WHY THE MAYAN EMPIRE COLLAPSED
INTRODUCTION TO THE MAYANS
The ancient Maya once occupied a vast geographic area in Central and South America. Their civilization extended to parts of what is now Mexico, Honduras, and El Salvador, and most of Guatemala and Belize. From the third to the ninth century, Maya civilization produced awe-inspiring temples and pyramids, highly accurate calendars, mathematics and hieroglyphic writing, and a complex social and political order. Looking at the impressive remains of ancient Maya civilization, it's hard to imagine how such a society could collapse.
Clues to this collapse can be found at Copan, a Maya site in western Honduras. Copan was once a Classic Maya royal center, the largest site in the southeastern part of the Maya area. Covering about 29 acres, it was built on the banks of the Copan River on an artificial terrace made of close to a million cubic feet of dirt.
Over time, people spread out from the central core and built homes in outlying areas that had formerly been used for crops. Copan's nobles built smaller, rival complexes on sites that were increasingly further from the core.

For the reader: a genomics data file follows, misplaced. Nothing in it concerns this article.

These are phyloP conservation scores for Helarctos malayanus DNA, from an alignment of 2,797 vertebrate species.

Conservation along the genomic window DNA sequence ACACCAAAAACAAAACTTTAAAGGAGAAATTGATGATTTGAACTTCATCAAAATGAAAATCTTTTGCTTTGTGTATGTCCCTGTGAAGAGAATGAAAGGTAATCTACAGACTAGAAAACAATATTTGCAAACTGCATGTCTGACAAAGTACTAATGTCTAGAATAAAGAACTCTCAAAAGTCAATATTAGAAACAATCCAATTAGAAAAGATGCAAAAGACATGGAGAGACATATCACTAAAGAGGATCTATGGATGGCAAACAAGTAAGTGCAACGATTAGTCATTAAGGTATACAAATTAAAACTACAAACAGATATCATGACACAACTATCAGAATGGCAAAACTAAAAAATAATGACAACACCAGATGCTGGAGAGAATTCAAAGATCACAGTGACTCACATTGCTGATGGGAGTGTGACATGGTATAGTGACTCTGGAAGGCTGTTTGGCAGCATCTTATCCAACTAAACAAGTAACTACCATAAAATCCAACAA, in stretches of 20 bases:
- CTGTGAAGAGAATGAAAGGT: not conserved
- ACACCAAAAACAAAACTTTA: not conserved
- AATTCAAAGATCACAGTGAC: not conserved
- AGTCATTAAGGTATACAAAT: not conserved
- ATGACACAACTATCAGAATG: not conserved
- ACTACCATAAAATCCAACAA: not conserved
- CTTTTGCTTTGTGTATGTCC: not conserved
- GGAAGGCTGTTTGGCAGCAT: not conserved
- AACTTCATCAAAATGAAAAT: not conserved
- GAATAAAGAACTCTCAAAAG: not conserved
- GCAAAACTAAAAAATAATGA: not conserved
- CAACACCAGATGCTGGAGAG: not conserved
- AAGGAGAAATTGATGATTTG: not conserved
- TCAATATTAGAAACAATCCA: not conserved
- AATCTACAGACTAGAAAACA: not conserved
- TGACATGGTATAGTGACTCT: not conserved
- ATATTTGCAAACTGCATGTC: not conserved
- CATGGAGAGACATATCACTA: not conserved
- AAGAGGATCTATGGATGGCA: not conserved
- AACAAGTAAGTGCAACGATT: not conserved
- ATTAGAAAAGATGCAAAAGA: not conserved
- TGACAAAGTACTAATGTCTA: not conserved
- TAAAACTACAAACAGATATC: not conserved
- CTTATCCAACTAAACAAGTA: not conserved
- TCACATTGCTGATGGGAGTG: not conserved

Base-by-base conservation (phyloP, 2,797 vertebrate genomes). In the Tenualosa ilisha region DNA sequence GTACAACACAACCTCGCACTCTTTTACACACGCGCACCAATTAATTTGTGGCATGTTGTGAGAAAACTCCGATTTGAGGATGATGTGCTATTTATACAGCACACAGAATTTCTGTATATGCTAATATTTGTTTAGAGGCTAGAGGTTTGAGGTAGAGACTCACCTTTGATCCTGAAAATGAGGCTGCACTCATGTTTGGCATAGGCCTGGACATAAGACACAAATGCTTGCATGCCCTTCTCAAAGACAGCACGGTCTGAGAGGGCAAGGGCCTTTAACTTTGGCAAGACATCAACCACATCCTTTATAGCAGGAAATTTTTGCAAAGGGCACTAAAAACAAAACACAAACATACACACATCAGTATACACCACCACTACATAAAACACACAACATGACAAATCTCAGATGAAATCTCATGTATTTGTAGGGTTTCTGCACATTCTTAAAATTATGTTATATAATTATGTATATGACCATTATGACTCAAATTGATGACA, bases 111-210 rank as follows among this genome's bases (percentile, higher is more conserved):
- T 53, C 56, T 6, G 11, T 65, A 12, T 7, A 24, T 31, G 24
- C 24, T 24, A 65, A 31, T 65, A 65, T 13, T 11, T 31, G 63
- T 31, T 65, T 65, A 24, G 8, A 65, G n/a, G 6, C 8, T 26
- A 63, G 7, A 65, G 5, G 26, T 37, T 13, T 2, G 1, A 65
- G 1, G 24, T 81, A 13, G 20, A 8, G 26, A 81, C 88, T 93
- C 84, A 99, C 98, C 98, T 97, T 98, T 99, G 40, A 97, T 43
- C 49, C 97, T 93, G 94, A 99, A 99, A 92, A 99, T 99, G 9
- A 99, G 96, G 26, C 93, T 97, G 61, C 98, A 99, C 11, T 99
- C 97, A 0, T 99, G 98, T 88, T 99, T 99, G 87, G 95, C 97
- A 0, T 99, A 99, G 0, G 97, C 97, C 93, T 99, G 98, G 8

In spite of its wealth, power, and size, Copan collapsed. No monuments seem to have been produced after A.D. 822. Does this mean that the collapse was sudden? Or is it possible that the society collapsed more gradually?
SOME REASONS FOR THE COLLAPSE
The normal pattern of history shows one civilization succeeding another, either rapidly or gradually. When a large state-level society falls, the population size and density decrease dramatically. Society tends to become less politically centralized. Less investment is made in elements such as architecture, art, and literature. Trade and other economic activities are greatly diminished, and the flow of information among people slows. The ruling elites may change, but...